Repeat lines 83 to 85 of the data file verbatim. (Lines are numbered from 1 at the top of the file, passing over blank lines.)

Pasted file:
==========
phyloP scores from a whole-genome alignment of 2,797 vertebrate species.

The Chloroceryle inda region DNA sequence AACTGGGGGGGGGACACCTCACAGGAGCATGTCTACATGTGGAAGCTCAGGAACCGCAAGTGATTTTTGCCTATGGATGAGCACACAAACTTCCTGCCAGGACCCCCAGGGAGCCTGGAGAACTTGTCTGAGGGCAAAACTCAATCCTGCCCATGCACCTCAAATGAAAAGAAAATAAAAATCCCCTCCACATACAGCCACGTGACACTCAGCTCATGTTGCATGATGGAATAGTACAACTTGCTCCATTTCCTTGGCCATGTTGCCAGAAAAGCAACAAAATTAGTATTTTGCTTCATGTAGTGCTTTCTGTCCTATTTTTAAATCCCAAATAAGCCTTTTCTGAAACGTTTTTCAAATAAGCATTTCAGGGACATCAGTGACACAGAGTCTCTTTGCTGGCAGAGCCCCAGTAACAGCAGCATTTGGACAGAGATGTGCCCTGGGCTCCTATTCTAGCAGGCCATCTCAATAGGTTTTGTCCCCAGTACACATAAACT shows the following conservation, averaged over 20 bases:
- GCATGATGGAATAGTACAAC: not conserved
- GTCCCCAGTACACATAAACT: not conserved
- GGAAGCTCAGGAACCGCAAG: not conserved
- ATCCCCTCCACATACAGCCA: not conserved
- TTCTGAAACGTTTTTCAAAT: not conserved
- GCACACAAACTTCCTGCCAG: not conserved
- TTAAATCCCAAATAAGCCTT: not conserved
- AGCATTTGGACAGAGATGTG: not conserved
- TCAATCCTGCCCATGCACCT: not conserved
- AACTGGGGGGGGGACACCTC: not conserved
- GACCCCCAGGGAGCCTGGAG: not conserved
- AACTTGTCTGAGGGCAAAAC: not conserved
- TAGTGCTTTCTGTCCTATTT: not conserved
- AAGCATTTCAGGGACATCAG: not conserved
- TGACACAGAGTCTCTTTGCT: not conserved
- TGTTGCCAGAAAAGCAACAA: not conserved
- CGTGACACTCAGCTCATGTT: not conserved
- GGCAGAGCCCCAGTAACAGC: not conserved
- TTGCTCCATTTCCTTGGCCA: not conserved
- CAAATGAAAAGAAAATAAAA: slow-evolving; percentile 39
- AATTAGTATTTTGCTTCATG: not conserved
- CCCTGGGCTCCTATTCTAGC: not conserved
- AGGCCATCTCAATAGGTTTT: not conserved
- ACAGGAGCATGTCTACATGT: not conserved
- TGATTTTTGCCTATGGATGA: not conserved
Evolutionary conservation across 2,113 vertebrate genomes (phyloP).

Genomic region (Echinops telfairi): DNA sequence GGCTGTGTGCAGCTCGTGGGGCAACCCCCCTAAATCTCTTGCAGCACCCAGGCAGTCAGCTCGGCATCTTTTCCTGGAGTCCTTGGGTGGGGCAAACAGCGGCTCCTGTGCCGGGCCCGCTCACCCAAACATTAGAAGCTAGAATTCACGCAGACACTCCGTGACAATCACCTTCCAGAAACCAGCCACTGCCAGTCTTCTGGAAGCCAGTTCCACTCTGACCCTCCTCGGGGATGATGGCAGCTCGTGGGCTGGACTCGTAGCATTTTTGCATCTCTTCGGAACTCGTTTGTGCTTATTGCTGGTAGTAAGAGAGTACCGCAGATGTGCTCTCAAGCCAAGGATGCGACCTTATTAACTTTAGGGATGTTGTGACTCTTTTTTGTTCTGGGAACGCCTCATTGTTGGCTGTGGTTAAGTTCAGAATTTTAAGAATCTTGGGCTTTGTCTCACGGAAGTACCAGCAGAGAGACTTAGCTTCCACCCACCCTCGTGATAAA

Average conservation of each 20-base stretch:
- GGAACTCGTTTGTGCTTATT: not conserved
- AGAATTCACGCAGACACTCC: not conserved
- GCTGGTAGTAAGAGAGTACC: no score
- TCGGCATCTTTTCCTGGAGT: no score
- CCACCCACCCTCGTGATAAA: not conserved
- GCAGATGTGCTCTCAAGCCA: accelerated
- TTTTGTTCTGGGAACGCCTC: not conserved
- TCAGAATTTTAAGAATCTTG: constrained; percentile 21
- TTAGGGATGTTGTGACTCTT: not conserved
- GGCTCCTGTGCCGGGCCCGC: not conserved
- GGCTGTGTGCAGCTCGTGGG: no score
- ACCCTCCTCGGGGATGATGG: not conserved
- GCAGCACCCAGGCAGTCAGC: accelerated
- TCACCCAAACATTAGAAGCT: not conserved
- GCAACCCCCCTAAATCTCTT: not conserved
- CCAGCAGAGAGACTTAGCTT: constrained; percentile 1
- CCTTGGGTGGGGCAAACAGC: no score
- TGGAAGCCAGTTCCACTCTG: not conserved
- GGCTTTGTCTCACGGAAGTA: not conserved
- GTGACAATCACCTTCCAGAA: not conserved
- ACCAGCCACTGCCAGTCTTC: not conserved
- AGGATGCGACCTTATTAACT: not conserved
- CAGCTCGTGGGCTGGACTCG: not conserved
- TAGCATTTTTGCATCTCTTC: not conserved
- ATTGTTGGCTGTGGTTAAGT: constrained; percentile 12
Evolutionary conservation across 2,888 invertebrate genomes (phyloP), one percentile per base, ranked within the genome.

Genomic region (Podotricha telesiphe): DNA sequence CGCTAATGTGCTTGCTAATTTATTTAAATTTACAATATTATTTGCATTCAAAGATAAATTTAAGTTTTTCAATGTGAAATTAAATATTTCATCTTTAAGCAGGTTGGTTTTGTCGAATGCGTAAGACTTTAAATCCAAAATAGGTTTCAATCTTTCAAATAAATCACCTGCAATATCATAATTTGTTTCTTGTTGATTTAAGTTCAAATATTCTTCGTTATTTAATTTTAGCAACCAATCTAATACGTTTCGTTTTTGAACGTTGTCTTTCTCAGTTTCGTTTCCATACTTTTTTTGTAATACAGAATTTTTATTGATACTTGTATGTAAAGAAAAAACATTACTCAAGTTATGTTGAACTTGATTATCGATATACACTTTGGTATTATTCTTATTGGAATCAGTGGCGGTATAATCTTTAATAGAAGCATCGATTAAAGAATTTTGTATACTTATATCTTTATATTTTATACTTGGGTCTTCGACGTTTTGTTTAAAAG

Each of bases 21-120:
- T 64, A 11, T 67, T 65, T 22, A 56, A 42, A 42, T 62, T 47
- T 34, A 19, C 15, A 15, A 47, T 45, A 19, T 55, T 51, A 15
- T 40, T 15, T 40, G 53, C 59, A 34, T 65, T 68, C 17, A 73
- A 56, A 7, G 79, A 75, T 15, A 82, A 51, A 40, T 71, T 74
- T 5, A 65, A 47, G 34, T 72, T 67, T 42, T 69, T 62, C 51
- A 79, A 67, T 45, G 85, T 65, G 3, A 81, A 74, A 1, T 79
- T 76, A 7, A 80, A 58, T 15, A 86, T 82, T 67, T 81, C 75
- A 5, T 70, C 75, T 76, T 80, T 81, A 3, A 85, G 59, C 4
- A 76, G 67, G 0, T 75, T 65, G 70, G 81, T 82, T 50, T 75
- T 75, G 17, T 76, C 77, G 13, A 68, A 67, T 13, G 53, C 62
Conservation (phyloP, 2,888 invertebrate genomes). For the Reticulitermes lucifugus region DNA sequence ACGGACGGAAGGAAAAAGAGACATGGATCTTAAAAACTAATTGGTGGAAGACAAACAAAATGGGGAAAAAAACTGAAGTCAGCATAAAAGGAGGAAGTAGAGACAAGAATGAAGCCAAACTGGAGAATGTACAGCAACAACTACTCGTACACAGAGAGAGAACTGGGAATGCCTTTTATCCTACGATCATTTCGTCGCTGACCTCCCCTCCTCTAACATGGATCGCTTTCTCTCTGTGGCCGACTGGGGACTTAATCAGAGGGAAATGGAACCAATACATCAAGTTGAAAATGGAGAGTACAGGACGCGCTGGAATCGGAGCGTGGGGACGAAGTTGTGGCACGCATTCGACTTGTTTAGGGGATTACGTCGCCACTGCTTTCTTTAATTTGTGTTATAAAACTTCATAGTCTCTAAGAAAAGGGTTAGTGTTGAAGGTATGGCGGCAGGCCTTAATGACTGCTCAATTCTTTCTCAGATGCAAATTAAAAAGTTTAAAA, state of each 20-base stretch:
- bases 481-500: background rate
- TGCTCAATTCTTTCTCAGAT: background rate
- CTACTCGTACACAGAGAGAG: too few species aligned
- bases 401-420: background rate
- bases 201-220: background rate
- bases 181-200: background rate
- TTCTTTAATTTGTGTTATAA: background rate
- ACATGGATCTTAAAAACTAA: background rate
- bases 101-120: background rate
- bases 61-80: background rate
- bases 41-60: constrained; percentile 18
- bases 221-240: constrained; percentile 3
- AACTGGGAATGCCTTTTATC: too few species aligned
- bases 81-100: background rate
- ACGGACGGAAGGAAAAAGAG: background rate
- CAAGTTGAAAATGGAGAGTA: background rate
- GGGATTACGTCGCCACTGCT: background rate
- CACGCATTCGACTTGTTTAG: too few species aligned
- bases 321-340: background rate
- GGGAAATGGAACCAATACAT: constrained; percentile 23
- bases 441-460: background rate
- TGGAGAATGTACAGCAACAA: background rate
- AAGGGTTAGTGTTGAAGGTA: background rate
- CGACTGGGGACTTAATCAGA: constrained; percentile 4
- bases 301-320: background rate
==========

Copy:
- bases 81-100: background rate
- ACGGACGGAAGGAAAAAGAG: background rate
- CAAGTTGAAAATGGAGAGTA: background rate